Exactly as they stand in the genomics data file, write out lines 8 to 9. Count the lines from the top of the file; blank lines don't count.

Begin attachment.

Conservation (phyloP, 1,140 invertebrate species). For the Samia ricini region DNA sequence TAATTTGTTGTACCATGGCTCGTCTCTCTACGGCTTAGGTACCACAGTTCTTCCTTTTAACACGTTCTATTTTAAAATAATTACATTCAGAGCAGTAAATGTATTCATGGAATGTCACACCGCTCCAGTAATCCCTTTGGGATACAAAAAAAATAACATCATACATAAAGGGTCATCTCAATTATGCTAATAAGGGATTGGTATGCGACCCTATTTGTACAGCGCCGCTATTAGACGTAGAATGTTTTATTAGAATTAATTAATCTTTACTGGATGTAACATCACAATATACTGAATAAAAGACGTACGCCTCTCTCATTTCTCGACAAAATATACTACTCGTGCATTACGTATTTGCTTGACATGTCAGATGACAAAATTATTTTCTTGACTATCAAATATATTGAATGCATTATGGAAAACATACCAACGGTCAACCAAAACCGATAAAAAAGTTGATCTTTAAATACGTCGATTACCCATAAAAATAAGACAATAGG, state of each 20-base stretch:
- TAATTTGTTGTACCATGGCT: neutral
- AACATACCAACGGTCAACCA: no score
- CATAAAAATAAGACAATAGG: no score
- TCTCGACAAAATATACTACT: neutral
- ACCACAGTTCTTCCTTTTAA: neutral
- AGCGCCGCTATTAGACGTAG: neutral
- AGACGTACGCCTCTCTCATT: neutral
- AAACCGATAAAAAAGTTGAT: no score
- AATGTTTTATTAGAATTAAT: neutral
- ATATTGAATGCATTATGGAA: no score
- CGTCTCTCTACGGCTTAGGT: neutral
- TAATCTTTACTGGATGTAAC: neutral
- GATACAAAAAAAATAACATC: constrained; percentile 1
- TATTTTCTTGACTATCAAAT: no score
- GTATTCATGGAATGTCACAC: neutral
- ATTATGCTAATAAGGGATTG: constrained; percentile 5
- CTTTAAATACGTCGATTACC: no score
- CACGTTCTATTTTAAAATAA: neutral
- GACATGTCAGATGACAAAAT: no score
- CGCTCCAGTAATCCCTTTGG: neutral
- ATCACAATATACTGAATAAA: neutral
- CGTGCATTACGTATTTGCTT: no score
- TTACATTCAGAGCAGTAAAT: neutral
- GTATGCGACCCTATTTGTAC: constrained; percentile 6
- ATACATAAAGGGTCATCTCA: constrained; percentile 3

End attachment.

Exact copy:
- AGACGTACGCCTCTCTCATT: neutral
- AAACCGATAAAAAAGTTGAT: no score